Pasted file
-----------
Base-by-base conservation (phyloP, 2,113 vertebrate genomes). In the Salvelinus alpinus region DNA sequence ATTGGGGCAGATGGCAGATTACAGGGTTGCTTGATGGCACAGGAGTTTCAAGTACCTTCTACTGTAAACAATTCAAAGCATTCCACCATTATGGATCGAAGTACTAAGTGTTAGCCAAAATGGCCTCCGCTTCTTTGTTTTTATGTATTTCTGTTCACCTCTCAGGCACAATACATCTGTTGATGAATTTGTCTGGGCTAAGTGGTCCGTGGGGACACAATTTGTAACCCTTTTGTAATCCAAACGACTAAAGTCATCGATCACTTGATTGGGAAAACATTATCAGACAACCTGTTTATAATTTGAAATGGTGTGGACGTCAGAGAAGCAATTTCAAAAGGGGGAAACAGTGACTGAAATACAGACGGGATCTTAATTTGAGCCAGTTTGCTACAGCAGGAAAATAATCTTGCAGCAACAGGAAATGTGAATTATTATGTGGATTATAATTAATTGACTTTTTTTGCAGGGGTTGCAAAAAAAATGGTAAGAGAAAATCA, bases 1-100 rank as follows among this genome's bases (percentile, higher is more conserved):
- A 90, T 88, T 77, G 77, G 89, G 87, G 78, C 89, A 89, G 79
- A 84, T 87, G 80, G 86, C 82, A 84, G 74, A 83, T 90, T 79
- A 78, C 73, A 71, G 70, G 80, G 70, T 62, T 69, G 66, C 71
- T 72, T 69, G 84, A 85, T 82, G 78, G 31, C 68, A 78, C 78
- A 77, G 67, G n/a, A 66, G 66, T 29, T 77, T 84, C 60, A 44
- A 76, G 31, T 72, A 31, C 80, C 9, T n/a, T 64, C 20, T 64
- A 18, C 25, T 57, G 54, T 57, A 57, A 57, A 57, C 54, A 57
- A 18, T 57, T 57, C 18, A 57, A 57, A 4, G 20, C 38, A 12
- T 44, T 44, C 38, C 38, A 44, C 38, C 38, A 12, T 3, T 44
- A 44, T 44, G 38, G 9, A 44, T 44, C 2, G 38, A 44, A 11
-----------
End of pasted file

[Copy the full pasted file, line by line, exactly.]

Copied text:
Base-by-base conservation (phyloP, 2,113 vertebrate genomes). In the Salvelinus alpinus region DNA sequence ATTGGGGCAGATGGCAGATTACAGGGTTGCTTGATGGCACAGGAGTTTCAAGTACCTTCTACTGTAAACAATTCAAAGCATTCCACCATTATGGATCGAAGTACTAAGTGTTAGCCAAAATGGCCTCCGCTTCTTTGTTTTTATGTATTTCTGTTCACCTCTCAGGCACAATACATCTGTTGATGAATTTGTCTGGGCTAAGTGGTCCGTGGGGACACAATTTGTAACCCTTTTGTAATCCAAACGACTAAAGTCATCGATCACTTGATTGGGAAAACATTATCAGACAACCTGTTTATAATTTGAAATGGTGTGGACGTCAGAGAAGCAATTTCAAAAGGGGGAAACAGTGACTGAAATACAGACGGGATCTTAATTTGAGCCAGTTTGCTACAGCAGGAAAATAATCTTGCAGCAACAGGAAATGTGAATTATTATGTGGATTATAATTAATTGACTTTTTTTGCAGGGGTTGCAAAAAAAATGGTAAGAGAAAATCA, bases 1-100 rank as follows among this genome's bases (percentile, higher is more conserved):
- A 90, T 88, T 77, G 77, G 89, G 87, G 78, C 89, A 89, G 79
- A 84, T 87, G 80, G 86, C 82, A 84, G 74, A 83, T 90, T 79
- A 78, C 73, A 71, G 70, G 80, G 70, T 62, T 69, G 66, C 71
- T 72, T 69, G 84, A 85, T 82, G 78, G 31, C 68, A 78, C 78
- A 77, G 67, G n/a, A 66, G 66, T 29, T 77, T 84, C 60, A 44
- A 76, G 31, T 72, A 31, C 80, C 9, T n/a, T 64, C 20, T 64
- A 18, C 25, T 57, G 54, T 57, A 57, A 57, A 57, C 54, A 57
- A 18, T 57, T 57, C 18, A 57, A 57, A 4, G 20, C 38, A 12
- T 44, T 44, C 38, C 38, A 44, C 38, C 38, A 12, T 3, T 44
- A 44, T 44, G 38, G 9, A 44, T 44, C 2, G 38, A 44, A 11